Thus, to truly enable the large scale deployment of commercial VoIP telephony, what is needed is an efficient, noncumbersome, technically straightforward, and scalable solution for monitoring the GoS and the offered traffic for VoIP at PSTN-IP gateways in an IP telecom network.

There is a need, therefore, for an apparatus and method that provides a technically straightforward, scalable solution for monitoring the GoS and offered traffic for VoIP at PSTN-IP gateways in an IP telecom network.

SUMMARY OF THE INVENTION

The present invention presents an apparatus and method for estimating the grade of service and offered traffic for voice over internet protocol calls at a gateway bridging calls between a public switched telephone network and an internet protocol network, the gateway having a dial-control management information base. The method comprises the steps of periodically polling the dial-control management information base for dial peer traffic statistics, storing the polled data, estimating the carried traffic using the polled data, estimating the grade of service by utilizing the Erlang-B formula in an inverse manner, operating on the estimated carried traffic obtained in the first estimating step, and estimating the offered traffic using the estimated values for the carried traffic and the grade of service obtained in the previous estimation steps. In a second embodiment of the invention a system utilizing the method is presented for continuously monitoring the grade of service and offered traffic at gateways in an internet protocol telecom network supporting voice over internet protocol. An enhancement of the system further comprises a world wide web interface for generating monitoring reports.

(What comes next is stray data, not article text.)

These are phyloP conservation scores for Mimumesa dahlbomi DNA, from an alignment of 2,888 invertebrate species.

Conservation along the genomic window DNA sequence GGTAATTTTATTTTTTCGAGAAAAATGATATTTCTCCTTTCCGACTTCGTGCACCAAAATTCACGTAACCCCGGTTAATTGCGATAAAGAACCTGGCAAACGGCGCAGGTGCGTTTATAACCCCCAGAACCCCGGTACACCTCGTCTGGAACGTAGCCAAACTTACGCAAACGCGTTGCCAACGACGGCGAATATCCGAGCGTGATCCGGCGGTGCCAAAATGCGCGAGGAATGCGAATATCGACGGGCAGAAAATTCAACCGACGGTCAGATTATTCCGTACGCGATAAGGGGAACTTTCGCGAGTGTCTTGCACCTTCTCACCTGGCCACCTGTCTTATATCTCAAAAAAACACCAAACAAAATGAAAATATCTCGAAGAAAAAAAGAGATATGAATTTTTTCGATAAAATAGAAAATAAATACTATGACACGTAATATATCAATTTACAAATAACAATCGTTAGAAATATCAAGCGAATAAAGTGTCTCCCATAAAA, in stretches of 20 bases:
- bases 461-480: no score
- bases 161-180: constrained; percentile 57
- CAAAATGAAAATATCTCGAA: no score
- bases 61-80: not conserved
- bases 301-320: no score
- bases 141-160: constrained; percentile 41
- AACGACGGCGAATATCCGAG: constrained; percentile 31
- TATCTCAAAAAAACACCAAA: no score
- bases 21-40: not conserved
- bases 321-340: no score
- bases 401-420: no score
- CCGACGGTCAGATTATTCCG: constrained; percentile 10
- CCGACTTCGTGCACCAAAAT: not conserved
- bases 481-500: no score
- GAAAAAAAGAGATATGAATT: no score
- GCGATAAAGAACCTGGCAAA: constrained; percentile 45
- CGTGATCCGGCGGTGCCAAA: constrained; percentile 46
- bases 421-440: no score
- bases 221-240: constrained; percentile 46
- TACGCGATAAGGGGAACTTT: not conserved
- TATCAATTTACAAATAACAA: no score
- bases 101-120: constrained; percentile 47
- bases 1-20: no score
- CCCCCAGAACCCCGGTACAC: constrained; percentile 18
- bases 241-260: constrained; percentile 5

BRIEF DESCRIPTION OF THE DRAWINGS

The present invention will be more readily understood from a detailed description of the preferred embodiments taken in conjunction with the following figures.

FIGS. 1A–1C are illustrations of various scenarios in which Voice Over Internet Protocol (VoIP) telephony is currently being offered.

FIG. 2 is an illustration of a VoIP gateway at the interface between the Public Switched Telephone Network (PSTN) and the Internet.